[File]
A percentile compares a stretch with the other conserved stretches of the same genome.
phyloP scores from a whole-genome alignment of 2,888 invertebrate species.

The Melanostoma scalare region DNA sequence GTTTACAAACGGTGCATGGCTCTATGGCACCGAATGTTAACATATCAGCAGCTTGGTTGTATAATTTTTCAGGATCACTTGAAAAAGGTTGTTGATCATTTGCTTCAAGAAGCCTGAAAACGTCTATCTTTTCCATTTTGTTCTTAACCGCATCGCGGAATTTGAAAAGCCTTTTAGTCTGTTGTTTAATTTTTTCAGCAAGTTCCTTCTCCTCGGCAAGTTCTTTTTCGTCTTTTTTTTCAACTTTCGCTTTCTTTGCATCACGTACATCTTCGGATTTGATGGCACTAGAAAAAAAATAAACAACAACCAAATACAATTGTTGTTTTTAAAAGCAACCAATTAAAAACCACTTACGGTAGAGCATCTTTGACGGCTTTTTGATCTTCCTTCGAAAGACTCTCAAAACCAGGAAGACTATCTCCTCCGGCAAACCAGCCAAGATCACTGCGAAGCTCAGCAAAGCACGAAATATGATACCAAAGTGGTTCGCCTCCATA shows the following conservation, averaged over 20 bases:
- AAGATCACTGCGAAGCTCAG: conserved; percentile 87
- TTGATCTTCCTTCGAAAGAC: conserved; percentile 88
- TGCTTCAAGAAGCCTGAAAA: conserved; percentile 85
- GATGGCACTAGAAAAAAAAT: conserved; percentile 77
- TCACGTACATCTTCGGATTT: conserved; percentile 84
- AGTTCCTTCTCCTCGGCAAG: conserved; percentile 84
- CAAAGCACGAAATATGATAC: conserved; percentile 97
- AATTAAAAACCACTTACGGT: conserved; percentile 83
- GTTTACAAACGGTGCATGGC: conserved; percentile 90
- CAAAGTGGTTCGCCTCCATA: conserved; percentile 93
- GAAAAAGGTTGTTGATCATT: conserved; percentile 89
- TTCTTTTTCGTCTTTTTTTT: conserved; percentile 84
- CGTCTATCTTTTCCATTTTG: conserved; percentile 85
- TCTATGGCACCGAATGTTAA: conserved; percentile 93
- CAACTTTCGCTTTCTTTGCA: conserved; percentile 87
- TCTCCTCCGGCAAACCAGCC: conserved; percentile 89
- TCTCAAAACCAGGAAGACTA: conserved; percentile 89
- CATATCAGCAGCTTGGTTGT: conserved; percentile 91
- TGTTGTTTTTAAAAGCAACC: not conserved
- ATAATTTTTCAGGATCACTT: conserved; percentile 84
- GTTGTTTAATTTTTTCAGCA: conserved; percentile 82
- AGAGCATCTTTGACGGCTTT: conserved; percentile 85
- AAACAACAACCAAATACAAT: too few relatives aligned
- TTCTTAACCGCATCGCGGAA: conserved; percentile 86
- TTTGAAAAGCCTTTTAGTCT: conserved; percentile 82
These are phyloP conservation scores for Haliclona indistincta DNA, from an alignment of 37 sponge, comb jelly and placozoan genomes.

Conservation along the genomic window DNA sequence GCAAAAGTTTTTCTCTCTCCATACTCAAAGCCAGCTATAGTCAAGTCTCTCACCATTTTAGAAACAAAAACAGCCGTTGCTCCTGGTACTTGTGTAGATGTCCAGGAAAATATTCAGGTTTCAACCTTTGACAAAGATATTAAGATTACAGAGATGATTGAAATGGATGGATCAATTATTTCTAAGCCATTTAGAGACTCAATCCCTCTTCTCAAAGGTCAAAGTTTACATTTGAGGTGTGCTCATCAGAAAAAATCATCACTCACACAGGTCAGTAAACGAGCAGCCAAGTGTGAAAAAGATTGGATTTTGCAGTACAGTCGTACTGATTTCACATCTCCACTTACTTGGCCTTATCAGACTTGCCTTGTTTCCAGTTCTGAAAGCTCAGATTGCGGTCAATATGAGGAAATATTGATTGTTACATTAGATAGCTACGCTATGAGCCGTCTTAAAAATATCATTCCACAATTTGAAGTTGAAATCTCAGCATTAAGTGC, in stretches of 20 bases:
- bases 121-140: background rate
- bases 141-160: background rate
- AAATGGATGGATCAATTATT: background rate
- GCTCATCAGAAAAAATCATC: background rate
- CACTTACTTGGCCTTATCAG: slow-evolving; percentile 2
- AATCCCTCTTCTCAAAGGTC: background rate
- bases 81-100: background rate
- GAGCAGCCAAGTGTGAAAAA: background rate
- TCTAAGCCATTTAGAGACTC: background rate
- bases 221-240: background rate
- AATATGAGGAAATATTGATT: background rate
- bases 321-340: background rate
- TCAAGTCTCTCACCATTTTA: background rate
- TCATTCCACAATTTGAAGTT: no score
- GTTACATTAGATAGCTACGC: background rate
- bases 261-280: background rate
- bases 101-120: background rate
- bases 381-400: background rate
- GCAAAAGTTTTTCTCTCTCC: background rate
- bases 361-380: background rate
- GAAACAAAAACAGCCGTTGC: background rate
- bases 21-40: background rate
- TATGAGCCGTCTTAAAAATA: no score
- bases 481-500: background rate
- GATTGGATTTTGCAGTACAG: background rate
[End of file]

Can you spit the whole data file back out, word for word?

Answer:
A percentile compares a stretch with the other conserved stretches of the same genome.
phyloP scores from a whole-genome alignment of 2,888 invertebrate species.

The Melanostoma scalare region DNA sequence GTTTACAAACGGTGCATGGCTCTATGGCACCGAATGTTAACATATCAGCAGCTTGGTTGTATAATTTTTCAGGATCACTTGAAAAAGGTTGTTGATCATTTGCTTCAAGAAGCCTGAAAACGTCTATCTTTTCCATTTTGTTCTTAACCGCATCGCGGAATTTGAAAAGCCTTTTAGTCTGTTGTTTAATTTTTTCAGCAAGTTCCTTCTCCTCGGCAAGTTCTTTTTCGTCTTTTTTTTCAACTTTCGCTTTCTTTGCATCACGTACATCTTCGGATTTGATGGCACTAGAAAAAAAATAAACAACAACCAAATACAATTGTTGTTTTTAAAAGCAACCAATTAAAAACCACTTACGGTAGAGCATCTTTGACGGCTTTTTGATCTTCCTTCGAAAGACTCTCAAAACCAGGAAGACTATCTCCTCCGGCAAACCAGCCAAGATCACTGCGAAGCTCAGCAAAGCACGAAATATGATACCAAAGTGGTTCGCCTCCATA shows the following conservation, averaged over 20 bases:
- AAGATCACTGCGAAGCTCAG: conserved; percentile 87
- TTGATCTTCCTTCGAAAGAC: conserved; percentile 88
- TGCTTCAAGAAGCCTGAAAA: conserved; percentile 85
- GATGGCACTAGAAAAAAAAT: conserved; percentile 77
- TCACGTACATCTTCGGATTT: conserved; percentile 84
- AGTTCCTTCTCCTCGGCAAG: conserved; percentile 84
- CAAAGCACGAAATATGATAC: conserved; percentile 97
- AATTAAAAACCACTTACGGT: conserved; percentile 83
- GTTTACAAACGGTGCATGGC: conserved; percentile 90
- CAAAGTGGTTCGCCTCCATA: conserved; percentile 93
- GAAAAAGGTTGTTGATCATT: conserved; percentile 89
- TTCTTTTTCGTCTTTTTTTT: conserved; percentile 84
- CGTCTATCTTTTCCATTTTG: conserved; percentile 85
- TCTATGGCACCGAATGTTAA: conserved; percentile 93
- CAACTTTCGCTTTCTTTGCA: conserved; percentile 87
- TCTCCTCCGGCAAACCAGCC: conserved; percentile 89
- TCTCAAAACCAGGAAGACTA: conserved; percentile 89
- CATATCAGCAGCTTGGTTGT: conserved; percentile 91
- TGTTGTTTTTAAAAGCAACC: not conserved
- ATAATTTTTCAGGATCACTT: conserved; percentile 84
- GTTGTTTAATTTTTTCAGCA: conserved; percentile 82
- AGAGCATCTTTGACGGCTTT: conserved; percentile 85
- AAACAACAACCAAATACAAT: too few relatives aligned
- TTCTTAACCGCATCGCGGAA: conserved; percentile 86
- TTTGAAAAGCCTTTTAGTCT: conserved; percentile 82
These are phyloP conservation scores for Haliclona indistincta DNA, from an alignment of 37 sponge, comb jelly and placozoan genomes.

Conservation along the genomic window DNA sequence GCAAAAGTTTTTCTCTCTCCATACTCAAAGCCAGCTATAGTCAAGTCTCTCACCATTTTAGAAACAAAAACAGCCGTTGCTCCTGGTACTTGTGTAGATGTCCAGGAAAATATTCAGGTTTCAACCTTTGACAAAGATATTAAGATTACAGAGATGATTGAAATGGATGGATCAATTATTTCTAAGCCATTTAGAGACTCAATCCCTCTTCTCAAAGGTCAAAGTTTACATTTGAGGTGTGCTCATCAGAAAAAATCATCACTCACACAGGTCAGTAAACGAGCAGCCAAGTGTGAAAAAGATTGGATTTTGCAGTACAGTCGTACTGATTTCACATCTCCACTTACTTGGCCTTATCAGACTTGCCTTGTTTCCAGTTCTGAAAGCTCAGATTGCGGTCAATATGAGGAAATATTGATTGTTACATTAGATAGCTACGCTATGAGCCGTCTTAAAAATATCATTCCACAATTTGAAGTTGAAATCTCAGCATTAAGTGC, in stretches of 20 bases:
- bases 121-140: background rate
- bases 141-160: background rate
- AAATGGATGGATCAATTATT: background rate
- GCTCATCAGAAAAAATCATC: background rate
- CACTTACTTGGCCTTATCAG: slow-evolving; percentile 2
- AATCCCTCTTCTCAAAGGTC: background rate
- bases 81-100: background rate
- GAGCAGCCAAGTGTGAAAAA: background rate
- TCTAAGCCATTTAGAGACTC: background rate
- bases 221-240: background rate
- AATATGAGGAAATATTGATT: background rate
- bases 321-340: background rate
- TCAAGTCTCTCACCATTTTA: background rate
- TCATTCCACAATTTGAAGTT: no score
- GTTACATTAGATAGCTACGC: background rate
- bases 261-280: background rate
- bases 101-120: background rate
- bases 381-400: background rate
- GCAAAAGTTTTTCTCTCTCC: background rate
- bases 361-380: background rate
- GAAACAAAAACAGCCGTTGC: background rate
- bases 21-40: background rate
- TATGAGCCGTCTTAAAAATA: no score
- bases 481-500: background rate
- GATTGGATTTTGCAGTACAG: background rate